After surfacing from her deep and much-acclaimed immersion in the music of Czech composer Leos Janacek a couple of years ago, the British pianist Ivana Gavric embarked on a new journey, this one into the music of Edvard Grieg. She was so intent on understanding the Norwegian composer that she even traveled to see the landscapes that inspired him — and the results were strikingly clear in her impressive, insightful U.S. debut Sunday at the Phillips Collection, where Grieg and Janacek formed the core of a program that linked late romanticism to 20th-century modernism.
Gavric’s affection for Grieg was clear from the opening notes of the Piano Sonata in E Minor, Op. 7, written when the composer, heart still firmly attached to sleeve, was only in his early 20s. It’s not played often — maybe because its considerable sound and fury don’t always feel driven by any convincing purpose — but Gavric brought it to life in a fine and impassioned reading. Smaller-scale but more satisfying were the two later miniatures, “Butterfly” Op. 43, No. 1 (which Gavric played with a darting and almost weightless touch) and the rich lyricism of “Peasant’s Song” Op. 65, No. 2.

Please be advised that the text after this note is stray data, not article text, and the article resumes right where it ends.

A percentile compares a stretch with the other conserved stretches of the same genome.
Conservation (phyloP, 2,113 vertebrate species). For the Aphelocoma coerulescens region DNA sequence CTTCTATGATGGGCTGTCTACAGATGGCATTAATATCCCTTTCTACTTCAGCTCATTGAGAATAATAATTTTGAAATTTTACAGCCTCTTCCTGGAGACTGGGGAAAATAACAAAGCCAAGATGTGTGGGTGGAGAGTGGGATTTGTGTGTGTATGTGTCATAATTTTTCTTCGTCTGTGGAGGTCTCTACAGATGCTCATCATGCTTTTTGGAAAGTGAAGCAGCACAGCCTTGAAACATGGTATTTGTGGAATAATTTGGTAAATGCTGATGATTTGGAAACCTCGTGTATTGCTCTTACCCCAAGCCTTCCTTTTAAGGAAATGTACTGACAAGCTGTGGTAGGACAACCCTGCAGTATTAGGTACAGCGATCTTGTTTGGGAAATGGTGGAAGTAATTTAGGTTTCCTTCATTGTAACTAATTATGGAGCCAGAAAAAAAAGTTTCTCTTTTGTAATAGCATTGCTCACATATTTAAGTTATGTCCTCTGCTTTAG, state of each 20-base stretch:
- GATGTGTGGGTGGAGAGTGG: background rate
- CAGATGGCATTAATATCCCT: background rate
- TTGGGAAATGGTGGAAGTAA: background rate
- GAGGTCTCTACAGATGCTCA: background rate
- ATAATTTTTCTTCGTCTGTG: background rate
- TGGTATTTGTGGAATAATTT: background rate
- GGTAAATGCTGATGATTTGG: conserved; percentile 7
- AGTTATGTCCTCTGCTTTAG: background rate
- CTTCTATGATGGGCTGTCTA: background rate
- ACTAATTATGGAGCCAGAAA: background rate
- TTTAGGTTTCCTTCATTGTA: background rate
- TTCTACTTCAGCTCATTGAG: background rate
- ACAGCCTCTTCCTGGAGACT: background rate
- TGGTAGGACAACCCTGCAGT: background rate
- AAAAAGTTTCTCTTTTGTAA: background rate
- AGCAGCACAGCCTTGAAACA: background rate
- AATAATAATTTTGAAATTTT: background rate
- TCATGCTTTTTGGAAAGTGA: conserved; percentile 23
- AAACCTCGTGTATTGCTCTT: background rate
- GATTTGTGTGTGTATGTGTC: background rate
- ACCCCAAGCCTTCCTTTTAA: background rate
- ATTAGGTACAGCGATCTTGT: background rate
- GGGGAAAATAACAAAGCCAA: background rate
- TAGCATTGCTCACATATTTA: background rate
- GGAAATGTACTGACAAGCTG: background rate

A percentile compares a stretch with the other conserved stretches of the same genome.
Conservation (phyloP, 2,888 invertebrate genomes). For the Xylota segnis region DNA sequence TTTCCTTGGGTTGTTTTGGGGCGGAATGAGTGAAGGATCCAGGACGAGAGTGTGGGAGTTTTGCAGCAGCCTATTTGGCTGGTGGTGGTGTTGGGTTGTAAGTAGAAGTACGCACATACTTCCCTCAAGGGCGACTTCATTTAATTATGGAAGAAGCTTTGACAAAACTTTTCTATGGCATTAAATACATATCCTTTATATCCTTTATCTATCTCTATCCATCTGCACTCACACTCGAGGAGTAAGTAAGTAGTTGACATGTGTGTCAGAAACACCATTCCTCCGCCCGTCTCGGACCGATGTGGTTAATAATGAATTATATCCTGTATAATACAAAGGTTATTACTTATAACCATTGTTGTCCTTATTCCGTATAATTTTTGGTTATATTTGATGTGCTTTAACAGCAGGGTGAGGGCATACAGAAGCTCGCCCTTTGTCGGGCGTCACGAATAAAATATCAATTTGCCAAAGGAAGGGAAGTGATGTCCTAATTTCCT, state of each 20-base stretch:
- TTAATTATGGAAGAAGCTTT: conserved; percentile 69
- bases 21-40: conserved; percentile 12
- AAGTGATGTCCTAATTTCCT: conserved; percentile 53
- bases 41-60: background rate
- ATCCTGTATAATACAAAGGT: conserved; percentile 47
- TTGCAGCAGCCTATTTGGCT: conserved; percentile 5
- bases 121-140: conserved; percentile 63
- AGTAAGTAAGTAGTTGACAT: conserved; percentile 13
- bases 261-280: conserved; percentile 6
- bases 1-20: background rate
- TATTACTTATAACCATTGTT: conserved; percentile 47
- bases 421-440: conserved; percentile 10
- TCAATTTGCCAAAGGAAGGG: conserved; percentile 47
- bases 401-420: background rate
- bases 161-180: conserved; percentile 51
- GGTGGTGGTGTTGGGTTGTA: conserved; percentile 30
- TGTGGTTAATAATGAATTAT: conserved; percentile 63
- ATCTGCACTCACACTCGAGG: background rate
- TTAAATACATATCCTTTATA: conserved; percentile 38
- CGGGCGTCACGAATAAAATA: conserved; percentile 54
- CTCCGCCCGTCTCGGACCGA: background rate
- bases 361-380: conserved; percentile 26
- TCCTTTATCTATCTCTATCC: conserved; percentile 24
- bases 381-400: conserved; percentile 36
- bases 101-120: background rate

The cascading torrents of Sergei Rachmaninoff’s finger-breaking “Moments Musicaux” Op. 16, No. 4 rounded off the first, rather romantic half of the program, but the most interesting music came in the second half. Cheryl Frances-Hoad’s recent “2 Lyric Pieces” were sketchlike homages to Grieg and Janacek done in an improvisatory and almost jazzy style, and the afternoon closed with a furiously virtuosic account of Sergei Prokofiev’s Piano Sonata No. 2 in D Minor, Op. 14.
The real heart of the program, though, may have been Gavric’s multilayered reading of Janacek’s “In the Mists.” Delicately woven, shifting subtly between light and shadow, the work’s dark mysteries unfolded with rare insight; it was a ravishing performance.
Brookes is a freelance writer.